Indeed, in general, it is understood that India has a chance to ride this out with minimal disruption. The long-term benefits of that cannot be underestimated: first, when evaluating investment destinations, people would then think of India as being safely immune to major downturns (however inaccurate in theory); and second, a pro-reform domestic consensus would be perpetuated. Both those are important. If we can keep the policy reaction insulated from reflexive, petty politicking — such as Narendra Modi’s strange little rant on Monday against “dirty money” in FDIs — we’ve got a good shot at making hay while the sun doesn’t shine.
And, in just laying this out, we’ve developed a sense of where the biggest, most urgent bottleneck is. It isn’t in credit to the private sector, unsustainably expensive though that is, or in infrastructure, slow though the response seems to be in that sector. It’s in intellectual capacity. The overstrained establishment is expected to move with speed and agility, while keeping vital balls in the air: efforts to maintain energy security, its new responsibilities at the FSF (and soon, hopefully, the IMF and World Bank), new trade talks. It’s being watched to see if it can handle playing with the big boys, so India will have to over-achieve in meeting the requirements that the G-20 spelled out for domestic economies: transparency in accounting, for example. All this while keeping financial sector reforms burning, developing a bond market and so on. Big, heterodox ideas are needed, and many of them: do we really believe that the bureaucracy will be able to provide most of them? Nor is there any confidence that the overstretched finance and commerce ministries will be able to produce enough capacity even for things that don’t require out-of-the-box thinking.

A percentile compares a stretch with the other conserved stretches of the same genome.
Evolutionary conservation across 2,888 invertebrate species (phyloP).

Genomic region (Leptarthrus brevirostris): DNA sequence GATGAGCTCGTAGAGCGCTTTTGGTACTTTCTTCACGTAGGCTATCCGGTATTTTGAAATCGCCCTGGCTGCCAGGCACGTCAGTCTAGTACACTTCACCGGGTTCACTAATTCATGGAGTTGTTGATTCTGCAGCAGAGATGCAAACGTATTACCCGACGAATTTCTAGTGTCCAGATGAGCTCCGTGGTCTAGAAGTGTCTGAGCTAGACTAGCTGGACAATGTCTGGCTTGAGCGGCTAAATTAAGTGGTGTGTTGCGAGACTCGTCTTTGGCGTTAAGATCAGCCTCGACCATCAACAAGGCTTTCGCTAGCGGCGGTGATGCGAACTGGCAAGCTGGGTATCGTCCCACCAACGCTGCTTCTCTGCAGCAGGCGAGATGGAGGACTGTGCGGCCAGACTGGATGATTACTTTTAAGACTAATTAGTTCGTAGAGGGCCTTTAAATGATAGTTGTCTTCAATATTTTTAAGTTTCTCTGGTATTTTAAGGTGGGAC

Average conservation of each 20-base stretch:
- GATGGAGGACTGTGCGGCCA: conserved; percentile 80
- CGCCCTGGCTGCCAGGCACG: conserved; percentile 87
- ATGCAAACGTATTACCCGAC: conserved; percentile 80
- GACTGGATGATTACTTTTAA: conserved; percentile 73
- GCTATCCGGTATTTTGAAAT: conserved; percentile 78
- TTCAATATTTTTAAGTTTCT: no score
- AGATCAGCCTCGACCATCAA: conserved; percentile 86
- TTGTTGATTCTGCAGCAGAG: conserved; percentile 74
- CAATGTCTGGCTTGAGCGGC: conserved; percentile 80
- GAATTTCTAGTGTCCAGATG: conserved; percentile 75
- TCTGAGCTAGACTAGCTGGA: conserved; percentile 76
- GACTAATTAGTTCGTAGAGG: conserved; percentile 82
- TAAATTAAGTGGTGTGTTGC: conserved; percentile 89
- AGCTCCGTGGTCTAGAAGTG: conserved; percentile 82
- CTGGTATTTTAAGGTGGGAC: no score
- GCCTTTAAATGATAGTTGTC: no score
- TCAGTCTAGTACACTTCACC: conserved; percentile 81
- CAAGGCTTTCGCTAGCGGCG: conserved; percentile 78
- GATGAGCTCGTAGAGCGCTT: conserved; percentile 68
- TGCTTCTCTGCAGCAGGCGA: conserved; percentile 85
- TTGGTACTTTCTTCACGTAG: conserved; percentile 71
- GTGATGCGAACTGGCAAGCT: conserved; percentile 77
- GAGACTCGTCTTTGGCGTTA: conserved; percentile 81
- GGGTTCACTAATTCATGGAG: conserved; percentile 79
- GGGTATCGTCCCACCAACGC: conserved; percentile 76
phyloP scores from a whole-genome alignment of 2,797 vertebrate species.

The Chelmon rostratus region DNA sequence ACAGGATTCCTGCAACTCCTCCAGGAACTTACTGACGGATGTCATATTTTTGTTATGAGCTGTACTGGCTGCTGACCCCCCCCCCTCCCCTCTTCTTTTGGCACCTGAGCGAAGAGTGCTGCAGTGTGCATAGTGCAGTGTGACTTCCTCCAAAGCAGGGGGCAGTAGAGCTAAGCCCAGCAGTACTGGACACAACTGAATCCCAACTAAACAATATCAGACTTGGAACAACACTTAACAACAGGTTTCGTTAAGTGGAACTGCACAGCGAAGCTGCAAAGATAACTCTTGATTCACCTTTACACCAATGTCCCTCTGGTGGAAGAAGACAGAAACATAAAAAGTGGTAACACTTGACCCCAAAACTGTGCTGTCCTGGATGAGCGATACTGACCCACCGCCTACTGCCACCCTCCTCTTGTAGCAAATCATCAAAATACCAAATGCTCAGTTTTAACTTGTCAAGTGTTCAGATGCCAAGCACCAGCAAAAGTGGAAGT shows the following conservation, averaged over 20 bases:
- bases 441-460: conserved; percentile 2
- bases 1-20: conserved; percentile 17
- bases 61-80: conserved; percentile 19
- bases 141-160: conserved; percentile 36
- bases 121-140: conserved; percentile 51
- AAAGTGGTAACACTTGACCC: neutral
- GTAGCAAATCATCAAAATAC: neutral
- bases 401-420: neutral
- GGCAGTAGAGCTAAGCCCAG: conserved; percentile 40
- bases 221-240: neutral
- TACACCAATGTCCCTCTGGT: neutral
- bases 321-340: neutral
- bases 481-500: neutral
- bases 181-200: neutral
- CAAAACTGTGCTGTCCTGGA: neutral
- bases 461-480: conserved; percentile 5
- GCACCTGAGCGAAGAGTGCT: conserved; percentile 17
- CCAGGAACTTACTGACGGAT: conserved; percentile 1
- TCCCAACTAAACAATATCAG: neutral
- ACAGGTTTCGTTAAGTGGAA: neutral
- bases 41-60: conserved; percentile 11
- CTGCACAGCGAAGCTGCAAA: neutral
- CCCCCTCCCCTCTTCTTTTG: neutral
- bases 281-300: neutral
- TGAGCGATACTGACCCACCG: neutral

Which is why the most urgent change required in thinking is for the government to look again at its ministries. They need to be open to ideas from outside, to more short-term contracts, to special advisers and short-term contracts to independent analysts. Relying on a static, insulated corps of Delhi-centric policy economists or administrators with a bit of experience in special deputations, will not get us through this. The PM made an impact in DC because he was well-prepared — partly thanks to his new special adviser, the Chicago economist Raghuram Rajan. More of that, at every level, is essential. And here the crisis actually helps us: as I pointed out earlier, it means that quite a few people will be returning to India looking for something to do.